- Dan Kitwood / Getty
There’s no easy way to rate dog intelligence.
As the psychologist Stanley Coren wrote in the ’90s, there’s adaptive intelligence (i.e., figuring stuff out), working intelligence (i.e., following orders), and instinctive intelligence (i.e., innate talent) – not to mention spatial intelligence, kinesthetic intelligence, interpersonal intelligence, and more.
As the animal behaviorist Frans de Waal has argued, humans tend to judge animal intelligence in limited and unfair terms and often bungle the experiment.
While labs at Yale and Duke, and around the world, are studying this question, for now we have data on at least one metric: working intelligence.
In his book “The Intelligence of Dogs,” Coren featured the results of a lengthy survey of 199 dog-obedience judges. The responses, he said, were remarkably consistent. However, he noted that many judges said that there are exceptions in every breed and that a lot comes down to training.
Here’s what he found:
TOP TIER – the brightest working dogs, who tend to learn a new command in less than five seconds and obey at least 95% of the time.
- Dan Kitwood
1. Border collie 2. Poodle 3. German shepherd 4. Golden retriever 5. Doberman pinscher 6. Shetland sheepdog 7. Labrador retriever 8. Papillon 9. Rottweiler 10. Australian cattle dog
SECOND TIER – excellent working dogs, who tend to learn a new command in five to 15 exposures and obey at least 85% of the time.
11. Pembroke Welsh corgi 12. Miniature schnauzer 13. English springer spaniel 14. Belgian Tervuren T15. Schipperke T15. Belgian sheepdog T17. Collie T17. Keeshond 19. German short-haired pointer T20. Flat-coated retriever T20. English cocker spaniel T20. Standard schnauzer 23. Brittany spaniel T24. Cocker spaniel T24. Nova Scotia duck tolling retriever 26. Weimaraner T27. Belgian Malinois T27. Bernese mountain dog 29. Pomeranian 30. Irish water spaniel 31. Vizsla 32. Cardigan Welsh corgi
THIRD TIER – above-average working dogs, who tend to learn a new trick in 15 to 25 repetitions and obey at least 70% of the time.
- AP Photo/Mary Altaffer
T33. Chesapeake Bay retriever T33. Puli T33. Yorkshire terrier T36. Giant schnauzer T36. Portuguese water dog T36. Airedale T36. Bouvier des Flandres T40. Border terrier T40. Briard 42. Welsh springer spaniel 43. Manchester terrier 44. Samoyed T45. Field spaniel T45. Newfoundland T45. Australian terrier T45. American Staffordshire terrier T45. Gordon setter T45. Bearded collie T51. American Eskimo dog T51. Cairn terrier T51. Kerry blue terrier T51. Irish setter 55. Norwegian elkhound T56. Affenpinscher T56. Silky terrier T56. Miniature pinscher T56. English setter T56. Pharaoh hound T56. Clumber spaniel 62. Norwich terrier 63. Dalmatian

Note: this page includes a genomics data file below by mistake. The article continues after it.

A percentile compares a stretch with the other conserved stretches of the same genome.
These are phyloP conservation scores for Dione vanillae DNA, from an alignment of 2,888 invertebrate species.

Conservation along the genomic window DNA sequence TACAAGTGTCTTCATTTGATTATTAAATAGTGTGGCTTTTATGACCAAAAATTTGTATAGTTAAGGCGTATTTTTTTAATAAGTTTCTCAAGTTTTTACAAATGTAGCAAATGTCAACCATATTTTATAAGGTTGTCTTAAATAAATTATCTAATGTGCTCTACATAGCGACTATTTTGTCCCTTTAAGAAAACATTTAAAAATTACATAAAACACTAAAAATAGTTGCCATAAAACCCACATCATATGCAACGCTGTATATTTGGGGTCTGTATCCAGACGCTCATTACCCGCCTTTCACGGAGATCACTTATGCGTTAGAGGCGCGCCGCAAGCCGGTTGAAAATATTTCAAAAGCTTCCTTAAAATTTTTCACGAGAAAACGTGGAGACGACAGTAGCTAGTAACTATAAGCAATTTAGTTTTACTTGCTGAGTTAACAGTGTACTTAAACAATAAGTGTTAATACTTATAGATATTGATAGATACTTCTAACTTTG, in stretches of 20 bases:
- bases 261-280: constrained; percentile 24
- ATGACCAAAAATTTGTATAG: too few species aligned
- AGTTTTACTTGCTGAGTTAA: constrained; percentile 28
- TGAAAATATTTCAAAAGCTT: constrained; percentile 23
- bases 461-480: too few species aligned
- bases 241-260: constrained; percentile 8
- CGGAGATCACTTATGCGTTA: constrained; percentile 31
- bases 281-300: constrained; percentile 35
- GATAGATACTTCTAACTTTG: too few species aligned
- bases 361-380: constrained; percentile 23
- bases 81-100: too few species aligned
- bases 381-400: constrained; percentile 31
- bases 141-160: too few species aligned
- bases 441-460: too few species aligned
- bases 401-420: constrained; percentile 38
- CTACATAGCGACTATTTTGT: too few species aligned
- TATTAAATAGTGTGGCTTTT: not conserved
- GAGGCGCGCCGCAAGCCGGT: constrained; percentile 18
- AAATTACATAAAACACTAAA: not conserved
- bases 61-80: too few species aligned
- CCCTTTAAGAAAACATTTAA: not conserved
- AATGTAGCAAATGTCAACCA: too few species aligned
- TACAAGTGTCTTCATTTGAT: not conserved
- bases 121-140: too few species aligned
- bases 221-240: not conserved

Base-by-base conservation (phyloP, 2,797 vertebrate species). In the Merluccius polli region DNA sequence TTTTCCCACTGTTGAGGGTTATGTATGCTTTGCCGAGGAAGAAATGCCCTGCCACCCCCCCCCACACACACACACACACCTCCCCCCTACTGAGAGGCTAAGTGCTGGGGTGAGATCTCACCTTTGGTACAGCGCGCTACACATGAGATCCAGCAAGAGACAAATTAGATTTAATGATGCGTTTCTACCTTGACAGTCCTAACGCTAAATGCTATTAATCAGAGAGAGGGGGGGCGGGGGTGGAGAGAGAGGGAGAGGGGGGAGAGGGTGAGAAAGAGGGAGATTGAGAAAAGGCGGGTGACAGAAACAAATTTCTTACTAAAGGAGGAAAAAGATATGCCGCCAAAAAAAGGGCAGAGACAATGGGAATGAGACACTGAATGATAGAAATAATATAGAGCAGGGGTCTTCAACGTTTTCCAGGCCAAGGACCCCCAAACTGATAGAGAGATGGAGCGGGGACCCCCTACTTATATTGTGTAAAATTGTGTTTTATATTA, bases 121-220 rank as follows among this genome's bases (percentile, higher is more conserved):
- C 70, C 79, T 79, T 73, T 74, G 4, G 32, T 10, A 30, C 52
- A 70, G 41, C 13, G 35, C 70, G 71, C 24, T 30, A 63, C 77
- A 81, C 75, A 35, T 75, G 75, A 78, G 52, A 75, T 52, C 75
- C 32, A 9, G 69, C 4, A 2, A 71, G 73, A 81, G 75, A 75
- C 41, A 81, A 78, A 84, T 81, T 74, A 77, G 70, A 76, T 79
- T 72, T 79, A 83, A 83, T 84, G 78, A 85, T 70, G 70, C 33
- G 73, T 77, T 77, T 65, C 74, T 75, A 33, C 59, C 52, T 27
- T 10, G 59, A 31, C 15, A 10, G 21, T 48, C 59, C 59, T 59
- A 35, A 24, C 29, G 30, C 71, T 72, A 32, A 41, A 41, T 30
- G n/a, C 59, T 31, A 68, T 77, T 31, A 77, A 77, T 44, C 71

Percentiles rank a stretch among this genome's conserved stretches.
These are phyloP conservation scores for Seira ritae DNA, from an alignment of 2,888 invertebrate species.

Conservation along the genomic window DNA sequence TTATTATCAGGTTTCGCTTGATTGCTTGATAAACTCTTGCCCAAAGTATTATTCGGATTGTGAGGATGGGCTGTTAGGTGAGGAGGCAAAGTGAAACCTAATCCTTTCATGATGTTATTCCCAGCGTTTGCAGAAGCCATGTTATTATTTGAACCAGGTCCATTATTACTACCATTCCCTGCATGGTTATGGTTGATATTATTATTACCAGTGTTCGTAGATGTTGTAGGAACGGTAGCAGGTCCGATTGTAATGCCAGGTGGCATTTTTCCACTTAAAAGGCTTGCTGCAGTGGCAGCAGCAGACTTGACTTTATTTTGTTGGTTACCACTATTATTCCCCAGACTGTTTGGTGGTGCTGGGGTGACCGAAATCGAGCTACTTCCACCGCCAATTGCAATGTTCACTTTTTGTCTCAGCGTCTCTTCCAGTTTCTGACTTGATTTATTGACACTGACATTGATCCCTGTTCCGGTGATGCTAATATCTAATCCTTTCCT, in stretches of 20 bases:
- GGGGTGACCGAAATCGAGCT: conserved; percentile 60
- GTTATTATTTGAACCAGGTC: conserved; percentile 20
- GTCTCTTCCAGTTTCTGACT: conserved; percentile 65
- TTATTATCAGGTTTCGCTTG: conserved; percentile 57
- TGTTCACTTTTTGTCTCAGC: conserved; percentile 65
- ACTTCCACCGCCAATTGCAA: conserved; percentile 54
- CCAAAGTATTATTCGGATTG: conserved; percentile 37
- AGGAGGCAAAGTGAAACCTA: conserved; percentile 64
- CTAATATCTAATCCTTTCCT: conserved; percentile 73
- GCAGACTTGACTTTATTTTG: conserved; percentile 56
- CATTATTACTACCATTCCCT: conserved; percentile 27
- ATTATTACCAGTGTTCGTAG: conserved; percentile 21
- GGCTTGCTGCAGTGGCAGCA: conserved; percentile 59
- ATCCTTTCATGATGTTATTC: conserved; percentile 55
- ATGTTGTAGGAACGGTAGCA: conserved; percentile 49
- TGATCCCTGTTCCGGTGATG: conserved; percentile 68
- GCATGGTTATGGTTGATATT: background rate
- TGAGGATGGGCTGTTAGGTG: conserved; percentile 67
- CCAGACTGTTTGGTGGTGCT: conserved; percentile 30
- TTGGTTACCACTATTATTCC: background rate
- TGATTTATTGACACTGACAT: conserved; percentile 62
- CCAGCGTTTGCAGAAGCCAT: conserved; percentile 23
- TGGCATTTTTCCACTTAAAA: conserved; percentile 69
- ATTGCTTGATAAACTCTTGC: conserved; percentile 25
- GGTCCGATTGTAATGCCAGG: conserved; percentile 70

FOURTH TIER – average working dogs, who tend to learn a new trick in 25 to 40 repetitions and obey at least 50% of the time.
T64. Soft-coated wheaten terrier T64. Bedlington terrier T64. Smooth-haired fox terrier T67. Curly-coated retriever T67. Irish wolfhound T69. Kuvasz T69. Australian shepherd T71. Saluki T71. Finnish Spitz T71. Pointer T74. Cavalier King Charles spaniel T74. German wirehaired pointer T74. Black-and-tan coonhound T74. American water spaniel T78. Siberian husky T78. Bichon Frise T78. English toy spaniel T81. Tibetan spaniel T81. English foxhound T81. Otterhound T81. American foxhound T81. Greyhound T81. Harrier T81. Parson Russel terrier T81. Wirehaired pointing griffon T89. West Highland white terrier T89. Havanese T89. Scottish deerhound T92. Boxer T92. Great Dane T94. Dachshund T94. Staffordshire bull terrier T94. Shiba Inu 97. Malamute T98. Whippet T98. Chinese shar-pei T98. Wirehaired fox terrier 101. Rhodesian ridgeback T102. Ibizan hound T102. Welsh terrier T102. Irish terrier T105. Boston terrier T105. Akita
FIFTH TIER – fair working dogs, who tend to learn a new trick in 40 to 80 repetitions and respond about 40% of the time.
- Stephanie Keith / Getty
107. Skye terrier T108. Norfolk terrier T108. Sealyham terrier 110. Pug 111. French bulldog T112. Brussels griffon T112. Maltese terrier 114. Italian greyhound 115. Chinese crested T116. Dandie Dinmont terrier T116. Vendeen T116. Tibetan terrier T116. Japanese chin T116. Lakeland terrier 121. Old English sheepdog 122. Great Pyrenees T123. Scottish terrier T123. Saint Bernard T125. Bull terrier T125. Petite Basset Griffon T125. Vendeen 128. Chihuahua 129. Lhasa apso 130. Bullmastiff
SIXTH TIER – the least-effective working dogs, who may learn a new trick after more than 100 repetitions and obey around 30% of the time.
131. Shih Tzu 132. Basset hound T133. Mastiff T133. Beagle 135. Pekingese 136. Bloodhound 137. Borzoi 138. Chow chow 139. Bulldog 140. Basenji 141. Afghan hound
Again, there are exceptions. Coren talks in his book about a trainer who managed to win obedience competitions with multiple Staffordshire bull terriers (No. 94).
There are also, again, other ways of measuring intelligence.
Coren tells us about a Nova Scotia duck tolling retriever (No. 24) he owned that was in some ways too smart for competitions.
“He was so bright and attentive that he read my every motion, head turn, and even the direction that I was looking with my eyes, as a command,” he wrote in an email. “That made him very difficult to compete with in obedience trials, since, for instance, a glance with my eyes in the direction of the high jump might be interpreted by him as a command and that would send him off, taking the jump beautifully of course, but nonetheless disqualifying us from that round of competition.”
De Waal, in “Are We Smart Enough to Know How Smart Animals Are?” defended the Afghan hound (No. 141), saying that they may not be unintelligent but rather independent-mined, stubborn, and unwilling to follow orders.
“Afghans,” he wrote, “are perhaps more like cats, which are not beholden to anyone.”